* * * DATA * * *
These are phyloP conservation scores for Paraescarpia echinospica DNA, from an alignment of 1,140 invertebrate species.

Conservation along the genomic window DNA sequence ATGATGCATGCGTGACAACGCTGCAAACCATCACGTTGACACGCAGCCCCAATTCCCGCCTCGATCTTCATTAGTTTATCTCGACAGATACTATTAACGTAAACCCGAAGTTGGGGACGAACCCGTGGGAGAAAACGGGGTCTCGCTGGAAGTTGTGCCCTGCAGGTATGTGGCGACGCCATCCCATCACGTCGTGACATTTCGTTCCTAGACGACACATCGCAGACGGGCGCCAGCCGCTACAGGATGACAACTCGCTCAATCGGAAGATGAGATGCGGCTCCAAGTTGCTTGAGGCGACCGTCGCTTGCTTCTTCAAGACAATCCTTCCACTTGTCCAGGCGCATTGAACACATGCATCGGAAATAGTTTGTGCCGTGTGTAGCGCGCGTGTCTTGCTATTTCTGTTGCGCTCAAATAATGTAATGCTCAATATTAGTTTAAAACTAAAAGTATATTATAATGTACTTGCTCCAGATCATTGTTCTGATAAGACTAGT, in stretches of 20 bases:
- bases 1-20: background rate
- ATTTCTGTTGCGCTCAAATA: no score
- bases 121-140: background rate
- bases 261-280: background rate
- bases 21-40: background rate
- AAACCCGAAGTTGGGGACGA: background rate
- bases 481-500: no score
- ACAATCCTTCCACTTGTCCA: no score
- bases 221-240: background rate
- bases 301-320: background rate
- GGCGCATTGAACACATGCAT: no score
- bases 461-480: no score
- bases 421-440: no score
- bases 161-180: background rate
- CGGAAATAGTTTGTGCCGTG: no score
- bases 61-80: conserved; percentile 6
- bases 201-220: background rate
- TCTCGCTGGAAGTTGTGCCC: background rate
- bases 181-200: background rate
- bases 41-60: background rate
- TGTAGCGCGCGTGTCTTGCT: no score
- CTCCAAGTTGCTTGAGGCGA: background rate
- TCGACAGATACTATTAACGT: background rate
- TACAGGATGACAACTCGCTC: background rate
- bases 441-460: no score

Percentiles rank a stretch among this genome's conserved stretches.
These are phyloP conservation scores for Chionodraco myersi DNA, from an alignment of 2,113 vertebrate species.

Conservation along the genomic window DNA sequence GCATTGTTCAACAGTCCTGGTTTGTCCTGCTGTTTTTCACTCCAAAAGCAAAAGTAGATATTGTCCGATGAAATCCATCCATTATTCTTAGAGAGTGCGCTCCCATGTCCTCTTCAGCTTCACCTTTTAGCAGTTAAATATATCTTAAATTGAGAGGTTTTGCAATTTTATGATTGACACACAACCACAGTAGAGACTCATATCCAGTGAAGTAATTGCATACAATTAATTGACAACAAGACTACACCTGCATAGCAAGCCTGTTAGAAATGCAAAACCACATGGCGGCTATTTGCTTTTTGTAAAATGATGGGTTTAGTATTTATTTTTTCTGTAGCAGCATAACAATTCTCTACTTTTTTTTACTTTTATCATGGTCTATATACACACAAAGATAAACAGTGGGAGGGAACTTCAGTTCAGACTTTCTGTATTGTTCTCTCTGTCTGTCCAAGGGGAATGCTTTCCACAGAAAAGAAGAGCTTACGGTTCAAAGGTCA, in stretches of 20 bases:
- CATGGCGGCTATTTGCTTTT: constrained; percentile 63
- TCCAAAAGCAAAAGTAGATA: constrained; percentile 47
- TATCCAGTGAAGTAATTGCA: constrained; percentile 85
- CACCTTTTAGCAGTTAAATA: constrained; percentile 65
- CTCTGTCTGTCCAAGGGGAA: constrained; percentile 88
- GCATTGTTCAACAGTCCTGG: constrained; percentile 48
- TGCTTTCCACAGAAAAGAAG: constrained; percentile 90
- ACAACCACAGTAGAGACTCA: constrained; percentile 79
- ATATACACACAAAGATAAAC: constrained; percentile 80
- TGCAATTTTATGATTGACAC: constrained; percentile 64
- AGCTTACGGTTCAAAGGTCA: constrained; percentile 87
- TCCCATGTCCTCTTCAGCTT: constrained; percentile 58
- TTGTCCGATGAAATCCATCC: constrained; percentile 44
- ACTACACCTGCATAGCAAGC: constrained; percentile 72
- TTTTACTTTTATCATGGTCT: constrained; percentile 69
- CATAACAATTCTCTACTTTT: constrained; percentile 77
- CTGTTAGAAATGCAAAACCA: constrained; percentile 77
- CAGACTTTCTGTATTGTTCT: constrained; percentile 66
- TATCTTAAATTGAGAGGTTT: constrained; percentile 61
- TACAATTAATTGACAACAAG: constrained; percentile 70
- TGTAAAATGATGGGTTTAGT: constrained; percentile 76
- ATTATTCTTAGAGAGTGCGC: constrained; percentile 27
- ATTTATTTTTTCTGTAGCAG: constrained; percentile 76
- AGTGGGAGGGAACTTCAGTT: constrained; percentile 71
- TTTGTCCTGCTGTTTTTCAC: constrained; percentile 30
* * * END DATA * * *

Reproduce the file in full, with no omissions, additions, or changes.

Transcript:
These are phyloP conservation scores for Paraescarpia echinospica DNA, from an alignment of 1,140 invertebrate species.

Conservation along the genomic window DNA sequence ATGATGCATGCGTGACAACGCTGCAAACCATCACGTTGACACGCAGCCCCAATTCCCGCCTCGATCTTCATTAGTTTATCTCGACAGATACTATTAACGTAAACCCGAAGTTGGGGACGAACCCGTGGGAGAAAACGGGGTCTCGCTGGAAGTTGTGCCCTGCAGGTATGTGGCGACGCCATCCCATCACGTCGTGACATTTCGTTCCTAGACGACACATCGCAGACGGGCGCCAGCCGCTACAGGATGACAACTCGCTCAATCGGAAGATGAGATGCGGCTCCAAGTTGCTTGAGGCGACCGTCGCTTGCTTCTTCAAGACAATCCTTCCACTTGTCCAGGCGCATTGAACACATGCATCGGAAATAGTTTGTGCCGTGTGTAGCGCGCGTGTCTTGCTATTTCTGTTGCGCTCAAATAATGTAATGCTCAATATTAGTTTAAAACTAAAAGTATATTATAATGTACTTGCTCCAGATCATTGTTCTGATAAGACTAGT, in stretches of 20 bases:
- bases 1-20: background rate
- ATTTCTGTTGCGCTCAAATA: no score
- bases 121-140: background rate
- bases 261-280: background rate
- bases 21-40: background rate
- AAACCCGAAGTTGGGGACGA: background rate
- bases 481-500: no score
- ACAATCCTTCCACTTGTCCA: no score
- bases 221-240: background rate
- bases 301-320: background rate
- GGCGCATTGAACACATGCAT: no score
- bases 461-480: no score
- bases 421-440: no score
- bases 161-180: background rate
- CGGAAATAGTTTGTGCCGTG: no score
- bases 61-80: conserved; percentile 6
- bases 201-220: background rate
- TCTCGCTGGAAGTTGTGCCC: background rate
- bases 181-200: background rate
- bases 41-60: background rate
- TGTAGCGCGCGTGTCTTGCT: no score
- CTCCAAGTTGCTTGAGGCGA: background rate
- TCGACAGATACTATTAACGT: background rate
- TACAGGATGACAACTCGCTC: background rate
- bases 441-460: no score

Percentiles rank a stretch among this genome's conserved stretches.
These are phyloP conservation scores for Chionodraco myersi DNA, from an alignment of 2,113 vertebrate species.

Conservation along the genomic window DNA sequence GCATTGTTCAACAGTCCTGGTTTGTCCTGCTGTTTTTCACTCCAAAAGCAAAAGTAGATATTGTCCGATGAAATCCATCCATTATTCTTAGAGAGTGCGCTCCCATGTCCTCTTCAGCTTCACCTTTTAGCAGTTAAATATATCTTAAATTGAGAGGTTTTGCAATTTTATGATTGACACACAACCACAGTAGAGACTCATATCCAGTGAAGTAATTGCATACAATTAATTGACAACAAGACTACACCTGCATAGCAAGCCTGTTAGAAATGCAAAACCACATGGCGGCTATTTGCTTTTTGTAAAATGATGGGTTTAGTATTTATTTTTTCTGTAGCAGCATAACAATTCTCTACTTTTTTTTACTTTTATCATGGTCTATATACACACAAAGATAAACAGTGGGAGGGAACTTCAGTTCAGACTTTCTGTATTGTTCTCTCTGTCTGTCCAAGGGGAATGCTTTCCACAGAAAAGAAGAGCTTACGGTTCAAAGGTCA, in stretches of 20 bases:
- CATGGCGGCTATTTGCTTTT: constrained; percentile 63
- TCCAAAAGCAAAAGTAGATA: constrained; percentile 47
- TATCCAGTGAAGTAATTGCA: constrained; percentile 85
- CACCTTTTAGCAGTTAAATA: constrained; percentile 65
- CTCTGTCTGTCCAAGGGGAA: constrained; percentile 88
- GCATTGTTCAACAGTCCTGG: constrained; percentile 48
- TGCTTTCCACAGAAAAGAAG: constrained; percentile 90
- ACAACCACAGTAGAGACTCA: constrained; percentile 79
- ATATACACACAAAGATAAAC: constrained; percentile 80
- TGCAATTTTATGATTGACAC: constrained; percentile 64
- AGCTTACGGTTCAAAGGTCA: constrained; percentile 87
- TCCCATGTCCTCTTCAGCTT: constrained; percentile 58
- TTGTCCGATGAAATCCATCC: constrained; percentile 44
- ACTACACCTGCATAGCAAGC: constrained; percentile 72
- TTTTACTTTTATCATGGTCT: constrained; percentile 69
- CATAACAATTCTCTACTTTT: constrained; percentile 77
- CTGTTAGAAATGCAAAACCA: constrained; percentile 77
- CAGACTTTCTGTATTGTTCT: constrained; percentile 66
- TATCTTAAATTGAGAGGTTT: constrained; percentile 61
- TACAATTAATTGACAACAAG: constrained; percentile 70
- TGTAAAATGATGGGTTTAGT: constrained; percentile 76
- ATTATTCTTAGAGAGTGCGC: constrained; percentile 27
- ATTTATTTTTTCTGTAGCAG: constrained; percentile 76
- AGTGGGAGGGAACTTCAGTT: constrained; percentile 71
- TTTGTCCTGCTGTTTTTCAC: constrained; percentile 30